A 12 y.o. adoptee was brought in for bully behavior at school and at home. He was intimidating his new parents and classmates, and was recently charged with bringing a weapon to school — a sharpened stick which he could both use to threaten and technically argue that ‘it isn’t a weapon’. He loved to debate like a lawyer with anyone who would listen – but his strategy was to never give up because his goal was to always win.
The school psychologist had tried a shaming tough-guy approach. He called the boy “a creep!” This attempt to isolate by shame was gasoline on the flames of the child’s negative internal working model. (Since I’m so bad that even the helpers reject me, I’ll go for the gold – ‘success’ is now to be the worst kid ever.)
Because of a long early history of abject maltreatment, he had learned to recreate the “bad kid” response in the eyes of caretakers and other adults in charge. Using kids’ normal, unsound logic – which never gives up a point because they are really craving our attention and closeness – he would engage adults in endless arguments where he would always ‘prove’ the adult to be wrong, unfair, hypocritical, or otherwise unfit.
I think this re-creation in others of the intense feelings of rejection and inadequacy from his own early years displayed the bully’s signature brilliance of forcing others to feel his unresolved feelings for him.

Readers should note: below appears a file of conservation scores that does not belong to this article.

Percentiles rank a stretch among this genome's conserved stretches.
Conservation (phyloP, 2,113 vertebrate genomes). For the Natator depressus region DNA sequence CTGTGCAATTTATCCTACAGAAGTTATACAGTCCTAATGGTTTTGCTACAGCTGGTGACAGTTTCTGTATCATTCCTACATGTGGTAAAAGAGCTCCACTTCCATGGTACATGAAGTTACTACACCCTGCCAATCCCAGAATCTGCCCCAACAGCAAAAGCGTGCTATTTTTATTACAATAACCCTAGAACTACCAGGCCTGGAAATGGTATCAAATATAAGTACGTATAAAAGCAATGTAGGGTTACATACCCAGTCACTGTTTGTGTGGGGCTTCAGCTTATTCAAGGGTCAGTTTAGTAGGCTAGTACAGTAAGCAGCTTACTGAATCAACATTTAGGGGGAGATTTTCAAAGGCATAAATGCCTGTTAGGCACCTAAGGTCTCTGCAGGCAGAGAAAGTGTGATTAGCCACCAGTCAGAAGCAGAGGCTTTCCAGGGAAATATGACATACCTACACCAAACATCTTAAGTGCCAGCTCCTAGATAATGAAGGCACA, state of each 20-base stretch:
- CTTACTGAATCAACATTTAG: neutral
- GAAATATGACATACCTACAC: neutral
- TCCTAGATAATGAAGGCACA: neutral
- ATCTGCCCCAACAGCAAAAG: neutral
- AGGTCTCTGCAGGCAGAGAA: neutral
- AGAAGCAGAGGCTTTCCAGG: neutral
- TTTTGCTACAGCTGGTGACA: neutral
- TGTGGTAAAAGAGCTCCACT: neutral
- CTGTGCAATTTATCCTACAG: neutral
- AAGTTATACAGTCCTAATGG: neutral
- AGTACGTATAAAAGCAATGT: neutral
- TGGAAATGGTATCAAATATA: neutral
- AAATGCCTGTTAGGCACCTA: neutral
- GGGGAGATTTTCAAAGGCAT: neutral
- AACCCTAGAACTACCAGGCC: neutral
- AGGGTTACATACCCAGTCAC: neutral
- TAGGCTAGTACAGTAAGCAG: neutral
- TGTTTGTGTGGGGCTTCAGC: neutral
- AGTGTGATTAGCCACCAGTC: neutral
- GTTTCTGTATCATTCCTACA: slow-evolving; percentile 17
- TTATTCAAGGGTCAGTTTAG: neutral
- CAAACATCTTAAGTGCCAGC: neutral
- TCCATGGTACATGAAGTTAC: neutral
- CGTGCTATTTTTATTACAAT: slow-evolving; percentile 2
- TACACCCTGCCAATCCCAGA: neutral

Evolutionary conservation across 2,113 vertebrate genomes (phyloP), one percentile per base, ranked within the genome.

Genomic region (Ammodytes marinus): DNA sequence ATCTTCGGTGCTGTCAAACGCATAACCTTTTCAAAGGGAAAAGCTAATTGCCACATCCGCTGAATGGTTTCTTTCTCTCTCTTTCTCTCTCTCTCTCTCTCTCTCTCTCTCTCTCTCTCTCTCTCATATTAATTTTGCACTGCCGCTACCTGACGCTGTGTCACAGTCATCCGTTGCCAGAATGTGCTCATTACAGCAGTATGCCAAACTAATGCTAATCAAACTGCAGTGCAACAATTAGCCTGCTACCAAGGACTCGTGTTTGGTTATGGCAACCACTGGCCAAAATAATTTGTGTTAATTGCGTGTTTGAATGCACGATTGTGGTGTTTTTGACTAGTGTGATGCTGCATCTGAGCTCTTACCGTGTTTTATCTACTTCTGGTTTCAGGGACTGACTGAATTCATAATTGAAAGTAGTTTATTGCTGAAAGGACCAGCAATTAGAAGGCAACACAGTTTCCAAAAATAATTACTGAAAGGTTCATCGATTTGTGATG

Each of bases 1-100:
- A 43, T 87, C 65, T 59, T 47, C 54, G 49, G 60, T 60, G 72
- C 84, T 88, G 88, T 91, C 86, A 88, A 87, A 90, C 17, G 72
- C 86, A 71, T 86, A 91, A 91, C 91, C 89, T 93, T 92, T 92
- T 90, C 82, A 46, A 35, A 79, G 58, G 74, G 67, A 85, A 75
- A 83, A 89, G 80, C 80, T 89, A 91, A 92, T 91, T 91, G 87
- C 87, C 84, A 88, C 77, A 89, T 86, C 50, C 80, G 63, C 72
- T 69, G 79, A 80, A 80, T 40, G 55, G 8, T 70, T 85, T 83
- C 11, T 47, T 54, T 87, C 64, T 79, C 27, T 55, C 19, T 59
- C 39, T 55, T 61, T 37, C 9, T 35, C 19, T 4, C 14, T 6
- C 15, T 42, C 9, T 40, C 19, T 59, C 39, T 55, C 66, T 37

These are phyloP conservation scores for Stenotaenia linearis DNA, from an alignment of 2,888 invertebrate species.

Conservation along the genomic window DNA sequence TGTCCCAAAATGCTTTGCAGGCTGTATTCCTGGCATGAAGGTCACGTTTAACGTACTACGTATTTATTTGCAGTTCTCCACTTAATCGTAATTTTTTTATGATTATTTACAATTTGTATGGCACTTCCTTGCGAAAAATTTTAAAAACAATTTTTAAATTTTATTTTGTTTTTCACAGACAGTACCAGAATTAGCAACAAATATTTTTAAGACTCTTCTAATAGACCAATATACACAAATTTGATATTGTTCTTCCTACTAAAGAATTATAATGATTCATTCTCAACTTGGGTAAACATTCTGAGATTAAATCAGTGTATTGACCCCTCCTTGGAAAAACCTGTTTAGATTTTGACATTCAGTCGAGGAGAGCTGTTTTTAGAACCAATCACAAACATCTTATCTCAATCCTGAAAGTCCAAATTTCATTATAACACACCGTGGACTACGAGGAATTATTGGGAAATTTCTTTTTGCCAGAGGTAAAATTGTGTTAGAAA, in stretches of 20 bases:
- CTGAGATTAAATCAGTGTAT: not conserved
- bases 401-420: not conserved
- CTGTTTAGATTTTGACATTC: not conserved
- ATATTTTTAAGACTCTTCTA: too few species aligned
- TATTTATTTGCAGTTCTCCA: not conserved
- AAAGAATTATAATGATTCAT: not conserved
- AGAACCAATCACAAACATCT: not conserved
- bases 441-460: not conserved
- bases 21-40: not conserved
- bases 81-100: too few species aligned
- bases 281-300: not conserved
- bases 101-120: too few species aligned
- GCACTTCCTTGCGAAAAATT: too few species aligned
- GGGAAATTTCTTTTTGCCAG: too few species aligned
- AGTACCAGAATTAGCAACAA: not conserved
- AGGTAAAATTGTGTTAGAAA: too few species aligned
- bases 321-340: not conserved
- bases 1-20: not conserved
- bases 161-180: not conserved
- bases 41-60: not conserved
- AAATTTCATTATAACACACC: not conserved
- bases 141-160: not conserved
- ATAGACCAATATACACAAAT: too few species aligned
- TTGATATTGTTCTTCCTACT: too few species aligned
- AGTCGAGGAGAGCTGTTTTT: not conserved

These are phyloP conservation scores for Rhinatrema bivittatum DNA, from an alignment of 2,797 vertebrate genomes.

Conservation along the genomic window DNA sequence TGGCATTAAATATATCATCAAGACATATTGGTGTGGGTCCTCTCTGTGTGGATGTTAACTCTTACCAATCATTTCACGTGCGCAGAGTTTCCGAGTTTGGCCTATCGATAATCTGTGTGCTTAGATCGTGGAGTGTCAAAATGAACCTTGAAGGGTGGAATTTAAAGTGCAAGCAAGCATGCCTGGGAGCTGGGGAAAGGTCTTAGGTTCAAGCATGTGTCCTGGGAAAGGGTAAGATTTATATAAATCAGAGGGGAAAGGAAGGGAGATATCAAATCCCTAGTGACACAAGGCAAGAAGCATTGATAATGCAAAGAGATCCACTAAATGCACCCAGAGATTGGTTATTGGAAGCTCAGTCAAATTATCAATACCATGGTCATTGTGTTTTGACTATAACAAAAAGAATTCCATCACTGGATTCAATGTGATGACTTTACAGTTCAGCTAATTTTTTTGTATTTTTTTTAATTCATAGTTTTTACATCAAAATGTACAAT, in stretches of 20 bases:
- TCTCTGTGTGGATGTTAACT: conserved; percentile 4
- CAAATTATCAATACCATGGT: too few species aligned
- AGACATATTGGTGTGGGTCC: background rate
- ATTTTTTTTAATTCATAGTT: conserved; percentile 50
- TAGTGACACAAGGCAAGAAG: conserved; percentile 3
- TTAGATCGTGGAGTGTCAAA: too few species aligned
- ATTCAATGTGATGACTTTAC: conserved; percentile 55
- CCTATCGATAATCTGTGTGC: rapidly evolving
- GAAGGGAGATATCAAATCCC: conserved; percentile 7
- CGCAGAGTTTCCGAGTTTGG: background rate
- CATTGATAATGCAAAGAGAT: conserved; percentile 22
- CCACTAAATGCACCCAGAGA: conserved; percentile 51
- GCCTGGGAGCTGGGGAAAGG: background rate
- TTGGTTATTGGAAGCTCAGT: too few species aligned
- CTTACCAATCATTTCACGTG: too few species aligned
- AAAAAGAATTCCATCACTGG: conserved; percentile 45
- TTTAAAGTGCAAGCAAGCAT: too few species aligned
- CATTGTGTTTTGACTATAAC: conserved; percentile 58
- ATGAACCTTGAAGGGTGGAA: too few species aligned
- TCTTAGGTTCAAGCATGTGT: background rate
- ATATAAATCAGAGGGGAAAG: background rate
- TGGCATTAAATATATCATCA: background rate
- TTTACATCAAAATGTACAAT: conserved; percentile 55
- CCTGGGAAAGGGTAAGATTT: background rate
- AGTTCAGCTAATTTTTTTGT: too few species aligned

When we were introduced, this boy saw me as simply the latest challenge for his undefeated debating skills. He looked me grimly in the eye.
“So. Do you believe in Creationism?”
Five possible responses were immediately on my plate. But he would have been familiar with only four of them.
A. “Uh…well, I….uh….haven’t really studied it…”
B. “What — now you want to argue religion?! What next!!”
C. “I’m asking the questions here, Buster!”
D. “Yes.” [or “No.”]
My fifth option was to go relational. I could reflect with complete acceptance, AND include my feelings of being at risk of losing a potential friend – a place he had been so many times:
E. [with feeling] “Wow, you want to know my personal beliefs! (Acceptance) Now I’m afraid of giving the wrong answer, because then you might not like me; I like you a lot, but I’m afraid you won’t like ME if I don’t answer right……What am I going to do?! [etc.]”
This was empathic mirroring of the child’s own unspoken fears from similar situations in the past. As we talked, I repeated this in various combinations and permutations, until to argue with me was to reject his own long-sought yearning to be accepted.
As Dan Hughes once pointed out with a smile, “It’s hard for any of us to reject for very long being totally accepted for who we are in this moment.”